View Full Version : TR2/3/3A Timing with Pertronix

02-12-2014, 02:27 AM
TR3A with Pertronix electronic ignition. So, how does one static time the ignition when there are no points to observe opening to set TDC?

02-12-2014, 02:46 AM
Use a test light, just like you would with points. (You can't accurately see when the points open either)

But, be sure to do it reasonably promptly (within 15 minutes or so). Pertronix warns that leaving the key on with the engine not running can overheat and ruin the module.

02-12-2014, 08:55 AM
The warning is actually for a much shorter period than 15 minutes. The tech people at Pertronix have told at least two of my acquaintances that the "ignition on" time without the engine running should be limited to 3-5 minutes.

However, during static timing this is not a problem at all. Simply remember to unplug the Pertronix module's "hot" wire when you are not actively working with setting the static timing. The remainder of the process is as Randall said, use a test light to see when the module is conducting and when it is not. (i.e. With the ignition on and module powered up, connect a test lamp between the contact breaker side of the coil and ground. When you rotate the distributor and the light turns "on", that indicates when the module stops conducting. That is equivalent to when the points open and is where you would lock the distributor down).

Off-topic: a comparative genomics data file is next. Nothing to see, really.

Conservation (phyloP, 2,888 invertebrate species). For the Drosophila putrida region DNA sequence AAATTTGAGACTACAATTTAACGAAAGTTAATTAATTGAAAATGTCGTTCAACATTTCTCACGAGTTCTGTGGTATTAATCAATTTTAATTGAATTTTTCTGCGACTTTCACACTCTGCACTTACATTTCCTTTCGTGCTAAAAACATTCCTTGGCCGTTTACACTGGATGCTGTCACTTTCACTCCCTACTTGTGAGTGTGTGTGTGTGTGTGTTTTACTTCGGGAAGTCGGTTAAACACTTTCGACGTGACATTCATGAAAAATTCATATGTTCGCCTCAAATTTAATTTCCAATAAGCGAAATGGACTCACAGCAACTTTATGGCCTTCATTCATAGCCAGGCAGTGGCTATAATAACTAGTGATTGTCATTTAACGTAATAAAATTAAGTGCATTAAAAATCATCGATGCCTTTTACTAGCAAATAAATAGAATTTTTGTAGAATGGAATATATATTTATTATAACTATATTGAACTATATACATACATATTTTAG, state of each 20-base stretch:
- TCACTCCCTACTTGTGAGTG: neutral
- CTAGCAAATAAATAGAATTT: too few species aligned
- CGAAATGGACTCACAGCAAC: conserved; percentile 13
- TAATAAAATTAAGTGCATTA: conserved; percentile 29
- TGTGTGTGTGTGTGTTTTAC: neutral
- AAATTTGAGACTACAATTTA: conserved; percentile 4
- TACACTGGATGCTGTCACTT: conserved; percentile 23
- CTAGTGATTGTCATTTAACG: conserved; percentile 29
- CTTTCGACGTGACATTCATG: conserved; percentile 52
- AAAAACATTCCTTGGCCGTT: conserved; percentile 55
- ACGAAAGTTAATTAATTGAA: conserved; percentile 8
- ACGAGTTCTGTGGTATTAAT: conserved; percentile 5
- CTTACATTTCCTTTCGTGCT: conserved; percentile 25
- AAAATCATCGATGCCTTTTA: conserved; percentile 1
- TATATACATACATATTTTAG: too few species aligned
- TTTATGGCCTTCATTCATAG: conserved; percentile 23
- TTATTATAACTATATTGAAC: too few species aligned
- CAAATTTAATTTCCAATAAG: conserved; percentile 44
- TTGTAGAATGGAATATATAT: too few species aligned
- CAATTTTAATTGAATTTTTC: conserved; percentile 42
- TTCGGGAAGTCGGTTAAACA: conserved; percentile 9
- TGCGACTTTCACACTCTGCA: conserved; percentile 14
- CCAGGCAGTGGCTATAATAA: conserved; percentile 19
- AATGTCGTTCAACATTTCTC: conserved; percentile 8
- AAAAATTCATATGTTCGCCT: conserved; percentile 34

Geo Hahn
02-12-2014, 03:07 PM
Or, if you have it close enough that the engine is running, you could tune by ear and throw a timing light on it as a double-check to see what advance you're getting at high RPM (when the centrifugal advance should be all in). I use points and static time but generally end up tweaking it a bit anyway once I drive it some.

02-12-2014, 10:23 PM
The car idles very nicely, steady at about 800 rpm, with the Carter low-pressure electric fuel pump. Problem was/is that I seem to not have sufficient power when accelerating/driving. If the mixture is correct (lift the piston in the SU and the engine rpm increases slightly), then aside from timing, what else could it be? Plugs and wires are new. Also, without any timing marks, hows does one dynamic time the car? All there is is the little hole and, with the cowl in the way, I am not sure how I could shine a timing light on the hole, even if I help it by painting the hole and the surrounding area white.

02-12-2014, 10:27 PM
Is the Pertronix something added recently ?

02-12-2014, 10:36 PM
Before I had a timing light (and even now after I have one) I always thought one of the best and easiest ways to set timing was something I read in one of the TR4A shop manuals, start the car with the distributor clamp bolt loosened a little so you can move it. Put on a thick glove to avoid possible shock, advance the timing until the idle speed stops going up, back it off just a skosh, when fully warmed up drive up a hill full throttle in third gear about 2500 rpm, if you get a little clatter or pinking back off the advance til it goes away, if you get none advance a little and see if you get any. I do like a timing light because it can give you a better idea if your vacuum and mechanical advance are working correctly. I know when my vacuum advance on my 4A spring a leak the acceleration suffered.